So say you have a vertically polarized single photon impinging on an atom.
You cannot vertically polarize a photon. The photon has spin 1 which, because the mass of the photon is zero, will be either +1, i.e. in its direction of motion, or -1, against its direction of motion. The photon does not have an electric and magnetic field defining it so as to talk of classical polarization. Only momentum and $E=hν$
This can be seen pictorially in how photons build a polarized beam :
Note how the photon spin is + or - to its direction of motion, while the light has circular polarization.
The atom absorbs the photon and re-emits it. Does the re-emitted photon have the same polarization (vertical) as the incident photon? My gut tells me it does not, but I do not know.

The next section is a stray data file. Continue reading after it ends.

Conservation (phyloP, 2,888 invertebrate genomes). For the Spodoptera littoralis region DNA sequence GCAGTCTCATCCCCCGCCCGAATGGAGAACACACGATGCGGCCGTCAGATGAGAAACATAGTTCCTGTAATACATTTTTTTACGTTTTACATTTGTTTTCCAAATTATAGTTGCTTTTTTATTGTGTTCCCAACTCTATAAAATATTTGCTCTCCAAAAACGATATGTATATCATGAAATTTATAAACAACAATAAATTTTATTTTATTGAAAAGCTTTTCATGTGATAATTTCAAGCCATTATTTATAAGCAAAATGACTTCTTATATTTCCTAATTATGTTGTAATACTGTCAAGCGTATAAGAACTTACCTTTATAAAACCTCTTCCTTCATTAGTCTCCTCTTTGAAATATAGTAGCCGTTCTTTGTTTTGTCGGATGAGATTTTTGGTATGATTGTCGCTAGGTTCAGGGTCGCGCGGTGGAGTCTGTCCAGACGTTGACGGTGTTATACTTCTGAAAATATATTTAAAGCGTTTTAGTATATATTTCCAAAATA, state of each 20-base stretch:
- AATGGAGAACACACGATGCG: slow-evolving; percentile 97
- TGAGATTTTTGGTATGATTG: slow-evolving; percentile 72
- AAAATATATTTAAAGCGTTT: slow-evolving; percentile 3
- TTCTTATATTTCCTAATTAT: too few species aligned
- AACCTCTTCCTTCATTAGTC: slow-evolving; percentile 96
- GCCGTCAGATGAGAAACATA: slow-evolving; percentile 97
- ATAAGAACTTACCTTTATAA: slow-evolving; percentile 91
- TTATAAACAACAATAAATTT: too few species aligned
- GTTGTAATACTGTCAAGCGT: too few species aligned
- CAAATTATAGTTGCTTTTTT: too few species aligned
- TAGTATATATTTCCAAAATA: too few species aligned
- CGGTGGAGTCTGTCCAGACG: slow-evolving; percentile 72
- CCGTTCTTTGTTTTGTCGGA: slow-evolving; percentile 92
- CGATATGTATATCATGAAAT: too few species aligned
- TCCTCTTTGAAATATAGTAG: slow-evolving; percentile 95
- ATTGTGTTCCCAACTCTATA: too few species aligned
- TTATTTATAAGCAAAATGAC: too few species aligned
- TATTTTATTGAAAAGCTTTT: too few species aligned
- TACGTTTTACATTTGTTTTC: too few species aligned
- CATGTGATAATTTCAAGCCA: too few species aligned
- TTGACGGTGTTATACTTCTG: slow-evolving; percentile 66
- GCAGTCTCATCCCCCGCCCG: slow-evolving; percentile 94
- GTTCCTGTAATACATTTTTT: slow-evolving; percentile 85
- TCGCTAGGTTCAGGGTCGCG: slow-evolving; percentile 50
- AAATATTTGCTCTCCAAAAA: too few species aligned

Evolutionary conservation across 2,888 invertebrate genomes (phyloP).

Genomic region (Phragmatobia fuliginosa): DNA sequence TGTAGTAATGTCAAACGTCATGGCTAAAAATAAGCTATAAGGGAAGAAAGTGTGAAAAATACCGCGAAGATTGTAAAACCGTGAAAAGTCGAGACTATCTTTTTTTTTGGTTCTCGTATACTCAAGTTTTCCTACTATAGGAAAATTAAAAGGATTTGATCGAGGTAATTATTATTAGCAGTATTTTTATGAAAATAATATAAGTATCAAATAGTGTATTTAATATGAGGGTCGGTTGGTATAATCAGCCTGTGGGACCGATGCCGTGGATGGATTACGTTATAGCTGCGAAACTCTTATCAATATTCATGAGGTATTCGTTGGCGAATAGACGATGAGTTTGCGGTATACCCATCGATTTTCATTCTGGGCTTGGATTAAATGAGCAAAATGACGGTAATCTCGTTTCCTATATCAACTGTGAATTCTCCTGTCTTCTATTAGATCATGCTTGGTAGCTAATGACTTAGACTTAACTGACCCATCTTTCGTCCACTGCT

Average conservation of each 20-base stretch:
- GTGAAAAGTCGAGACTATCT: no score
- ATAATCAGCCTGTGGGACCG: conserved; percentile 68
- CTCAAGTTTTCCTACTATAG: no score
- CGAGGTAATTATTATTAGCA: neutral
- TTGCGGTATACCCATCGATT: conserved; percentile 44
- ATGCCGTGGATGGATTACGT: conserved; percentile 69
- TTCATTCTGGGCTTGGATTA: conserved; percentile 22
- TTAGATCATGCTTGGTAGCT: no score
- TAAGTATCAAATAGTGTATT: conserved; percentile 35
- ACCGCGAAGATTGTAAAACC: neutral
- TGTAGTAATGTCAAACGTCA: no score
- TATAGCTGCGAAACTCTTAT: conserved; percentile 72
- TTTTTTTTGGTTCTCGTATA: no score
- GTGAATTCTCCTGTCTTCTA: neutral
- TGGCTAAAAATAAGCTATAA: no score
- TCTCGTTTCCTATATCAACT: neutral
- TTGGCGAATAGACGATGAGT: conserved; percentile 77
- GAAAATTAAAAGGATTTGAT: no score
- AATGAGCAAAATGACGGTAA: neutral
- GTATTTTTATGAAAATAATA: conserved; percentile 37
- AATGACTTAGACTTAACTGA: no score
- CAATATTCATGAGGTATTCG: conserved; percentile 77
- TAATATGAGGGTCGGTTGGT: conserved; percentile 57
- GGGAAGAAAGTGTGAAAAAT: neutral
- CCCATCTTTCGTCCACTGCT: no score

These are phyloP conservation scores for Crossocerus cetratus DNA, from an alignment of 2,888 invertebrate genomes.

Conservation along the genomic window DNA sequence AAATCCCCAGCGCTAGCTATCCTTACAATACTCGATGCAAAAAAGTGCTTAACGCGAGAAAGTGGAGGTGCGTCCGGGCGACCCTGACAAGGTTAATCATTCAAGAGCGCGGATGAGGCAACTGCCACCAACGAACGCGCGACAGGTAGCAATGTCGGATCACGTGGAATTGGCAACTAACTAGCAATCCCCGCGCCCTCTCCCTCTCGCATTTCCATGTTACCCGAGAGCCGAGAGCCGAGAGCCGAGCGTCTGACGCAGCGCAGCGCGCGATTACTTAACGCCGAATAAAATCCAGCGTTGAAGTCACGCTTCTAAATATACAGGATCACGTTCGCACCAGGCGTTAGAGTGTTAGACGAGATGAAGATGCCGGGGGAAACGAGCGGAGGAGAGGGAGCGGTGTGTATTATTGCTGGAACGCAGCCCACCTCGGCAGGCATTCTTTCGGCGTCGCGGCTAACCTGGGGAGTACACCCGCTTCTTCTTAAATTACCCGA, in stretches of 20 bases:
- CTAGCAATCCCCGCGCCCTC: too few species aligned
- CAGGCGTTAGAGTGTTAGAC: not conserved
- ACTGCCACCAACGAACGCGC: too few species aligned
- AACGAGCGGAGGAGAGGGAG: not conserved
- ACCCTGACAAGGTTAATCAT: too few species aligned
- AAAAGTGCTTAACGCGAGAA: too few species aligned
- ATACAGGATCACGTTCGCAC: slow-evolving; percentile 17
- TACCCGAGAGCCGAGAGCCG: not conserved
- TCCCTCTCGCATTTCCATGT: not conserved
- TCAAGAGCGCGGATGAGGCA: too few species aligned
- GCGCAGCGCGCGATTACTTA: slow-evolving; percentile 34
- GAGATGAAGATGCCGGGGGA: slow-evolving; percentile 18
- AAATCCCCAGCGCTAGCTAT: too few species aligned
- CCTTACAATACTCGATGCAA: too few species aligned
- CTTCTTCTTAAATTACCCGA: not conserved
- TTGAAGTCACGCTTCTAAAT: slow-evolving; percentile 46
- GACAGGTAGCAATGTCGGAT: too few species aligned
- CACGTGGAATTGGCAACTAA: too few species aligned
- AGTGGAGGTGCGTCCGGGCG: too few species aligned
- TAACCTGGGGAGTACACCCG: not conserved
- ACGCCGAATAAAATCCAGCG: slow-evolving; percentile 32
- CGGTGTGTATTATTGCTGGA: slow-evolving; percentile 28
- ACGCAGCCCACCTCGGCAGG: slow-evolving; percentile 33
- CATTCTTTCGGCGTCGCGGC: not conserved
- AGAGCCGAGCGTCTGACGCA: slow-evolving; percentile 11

Cannot be vertical for the individual photon, so the answer is no. If a photon with spin +1 is absorbed by an atom can give a photon of spin +1 to its direction of motion when it deexcites, will depend on the energy levels involved, i.e. the angular momenta for the individual energy levels and atoms.
Light, the quantum mechanical superposition of zillions of photons can have vertical (to its direction of motion) and circular polarization, depending how the individual wavefunctions of the photons $Ψ$ are added into one wavefunction for the ensemble. This link shows how the classical field is built up from the quantum mechanical fields.